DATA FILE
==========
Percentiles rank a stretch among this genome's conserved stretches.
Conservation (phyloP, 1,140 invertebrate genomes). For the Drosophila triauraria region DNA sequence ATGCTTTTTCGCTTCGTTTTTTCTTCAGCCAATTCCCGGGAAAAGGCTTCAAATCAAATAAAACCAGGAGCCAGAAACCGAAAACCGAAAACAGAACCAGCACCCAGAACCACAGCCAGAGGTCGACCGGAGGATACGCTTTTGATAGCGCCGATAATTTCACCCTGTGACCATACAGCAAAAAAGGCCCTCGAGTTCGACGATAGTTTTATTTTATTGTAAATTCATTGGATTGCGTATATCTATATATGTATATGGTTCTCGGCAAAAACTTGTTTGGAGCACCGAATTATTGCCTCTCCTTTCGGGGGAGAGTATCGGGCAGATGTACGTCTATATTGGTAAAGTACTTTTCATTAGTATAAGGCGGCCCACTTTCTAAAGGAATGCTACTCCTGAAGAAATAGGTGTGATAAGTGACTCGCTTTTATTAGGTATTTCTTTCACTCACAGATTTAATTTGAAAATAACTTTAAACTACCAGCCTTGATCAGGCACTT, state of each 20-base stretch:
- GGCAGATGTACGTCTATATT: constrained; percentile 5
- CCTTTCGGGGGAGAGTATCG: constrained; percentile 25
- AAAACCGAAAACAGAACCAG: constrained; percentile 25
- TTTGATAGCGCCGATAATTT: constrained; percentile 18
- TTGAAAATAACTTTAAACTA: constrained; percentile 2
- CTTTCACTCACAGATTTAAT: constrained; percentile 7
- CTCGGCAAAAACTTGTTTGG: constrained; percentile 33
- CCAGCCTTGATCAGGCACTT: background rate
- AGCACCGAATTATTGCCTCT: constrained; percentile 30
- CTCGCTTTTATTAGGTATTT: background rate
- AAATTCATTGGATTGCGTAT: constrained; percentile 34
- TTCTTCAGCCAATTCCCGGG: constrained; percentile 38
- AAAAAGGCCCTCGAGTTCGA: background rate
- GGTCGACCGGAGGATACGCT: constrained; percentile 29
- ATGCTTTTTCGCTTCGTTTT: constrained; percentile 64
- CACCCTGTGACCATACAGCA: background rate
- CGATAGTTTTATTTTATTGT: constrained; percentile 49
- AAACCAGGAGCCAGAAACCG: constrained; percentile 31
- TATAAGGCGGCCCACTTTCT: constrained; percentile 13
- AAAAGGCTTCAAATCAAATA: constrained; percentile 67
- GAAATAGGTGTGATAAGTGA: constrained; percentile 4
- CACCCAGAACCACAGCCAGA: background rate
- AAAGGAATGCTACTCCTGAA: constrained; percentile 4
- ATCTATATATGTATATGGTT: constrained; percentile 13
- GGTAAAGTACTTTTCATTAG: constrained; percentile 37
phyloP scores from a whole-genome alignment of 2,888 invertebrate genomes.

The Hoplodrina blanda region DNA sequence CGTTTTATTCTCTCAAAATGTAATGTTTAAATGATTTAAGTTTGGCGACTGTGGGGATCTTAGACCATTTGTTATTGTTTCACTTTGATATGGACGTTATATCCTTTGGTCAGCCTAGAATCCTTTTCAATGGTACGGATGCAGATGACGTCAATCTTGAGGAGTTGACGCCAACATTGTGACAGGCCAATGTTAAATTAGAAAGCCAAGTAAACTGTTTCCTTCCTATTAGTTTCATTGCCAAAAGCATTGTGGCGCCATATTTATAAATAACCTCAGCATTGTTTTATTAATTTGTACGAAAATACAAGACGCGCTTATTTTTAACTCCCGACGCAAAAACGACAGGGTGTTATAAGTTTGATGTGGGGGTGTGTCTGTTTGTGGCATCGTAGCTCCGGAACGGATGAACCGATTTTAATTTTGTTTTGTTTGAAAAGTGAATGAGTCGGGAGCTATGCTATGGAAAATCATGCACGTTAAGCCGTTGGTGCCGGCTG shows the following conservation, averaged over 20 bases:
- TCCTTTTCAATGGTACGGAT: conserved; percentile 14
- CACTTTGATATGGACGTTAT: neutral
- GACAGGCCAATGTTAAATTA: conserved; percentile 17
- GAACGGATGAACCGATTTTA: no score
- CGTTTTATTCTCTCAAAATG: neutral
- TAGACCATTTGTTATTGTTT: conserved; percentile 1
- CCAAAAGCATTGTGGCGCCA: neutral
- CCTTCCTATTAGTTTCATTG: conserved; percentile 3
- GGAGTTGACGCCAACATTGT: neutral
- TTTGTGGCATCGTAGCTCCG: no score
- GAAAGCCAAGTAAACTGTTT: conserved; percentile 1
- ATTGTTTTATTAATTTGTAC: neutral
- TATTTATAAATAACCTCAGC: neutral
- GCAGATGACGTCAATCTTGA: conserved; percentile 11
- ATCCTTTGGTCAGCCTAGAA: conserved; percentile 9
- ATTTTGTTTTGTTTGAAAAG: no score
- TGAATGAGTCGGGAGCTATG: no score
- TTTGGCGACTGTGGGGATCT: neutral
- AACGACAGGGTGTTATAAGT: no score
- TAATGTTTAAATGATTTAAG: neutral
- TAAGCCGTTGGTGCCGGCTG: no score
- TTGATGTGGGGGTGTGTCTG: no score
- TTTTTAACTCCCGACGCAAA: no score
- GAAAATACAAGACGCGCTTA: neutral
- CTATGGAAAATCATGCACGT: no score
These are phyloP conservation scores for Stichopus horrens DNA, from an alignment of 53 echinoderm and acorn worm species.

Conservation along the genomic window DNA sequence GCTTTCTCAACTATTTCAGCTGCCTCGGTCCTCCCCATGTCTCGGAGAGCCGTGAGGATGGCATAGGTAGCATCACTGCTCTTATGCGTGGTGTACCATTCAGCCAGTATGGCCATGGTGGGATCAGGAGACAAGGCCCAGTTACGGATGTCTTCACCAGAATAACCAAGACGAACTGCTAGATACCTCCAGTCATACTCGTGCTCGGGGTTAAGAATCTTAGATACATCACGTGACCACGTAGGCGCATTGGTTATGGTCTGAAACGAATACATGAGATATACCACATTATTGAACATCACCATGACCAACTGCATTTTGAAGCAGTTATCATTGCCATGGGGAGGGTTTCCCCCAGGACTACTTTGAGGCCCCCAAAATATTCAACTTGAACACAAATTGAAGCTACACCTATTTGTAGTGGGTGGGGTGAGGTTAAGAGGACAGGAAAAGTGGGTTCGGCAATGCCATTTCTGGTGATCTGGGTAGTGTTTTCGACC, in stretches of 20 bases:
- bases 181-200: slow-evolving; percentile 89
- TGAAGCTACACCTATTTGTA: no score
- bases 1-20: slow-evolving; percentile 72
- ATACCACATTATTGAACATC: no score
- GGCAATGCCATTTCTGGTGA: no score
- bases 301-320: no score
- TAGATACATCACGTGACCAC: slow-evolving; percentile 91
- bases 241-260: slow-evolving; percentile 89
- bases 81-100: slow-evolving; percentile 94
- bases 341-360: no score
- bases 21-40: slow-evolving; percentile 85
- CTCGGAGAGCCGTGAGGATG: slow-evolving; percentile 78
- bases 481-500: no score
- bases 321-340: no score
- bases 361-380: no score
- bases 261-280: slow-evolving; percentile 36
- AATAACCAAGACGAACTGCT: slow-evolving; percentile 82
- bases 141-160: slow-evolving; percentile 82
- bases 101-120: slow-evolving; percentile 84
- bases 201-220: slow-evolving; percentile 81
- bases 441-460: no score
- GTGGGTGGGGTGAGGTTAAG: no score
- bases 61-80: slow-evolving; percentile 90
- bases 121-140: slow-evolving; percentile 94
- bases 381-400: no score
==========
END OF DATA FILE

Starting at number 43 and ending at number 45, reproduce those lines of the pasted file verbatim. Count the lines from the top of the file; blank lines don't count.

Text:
- GCAGATGACGTCAATCTTGA: conserved; percentile 11
- ATCCTTTGGTCAGCCTAGAA: conserved; percentile 9
- ATTTTGTTTTGTTTGAAAAG: no score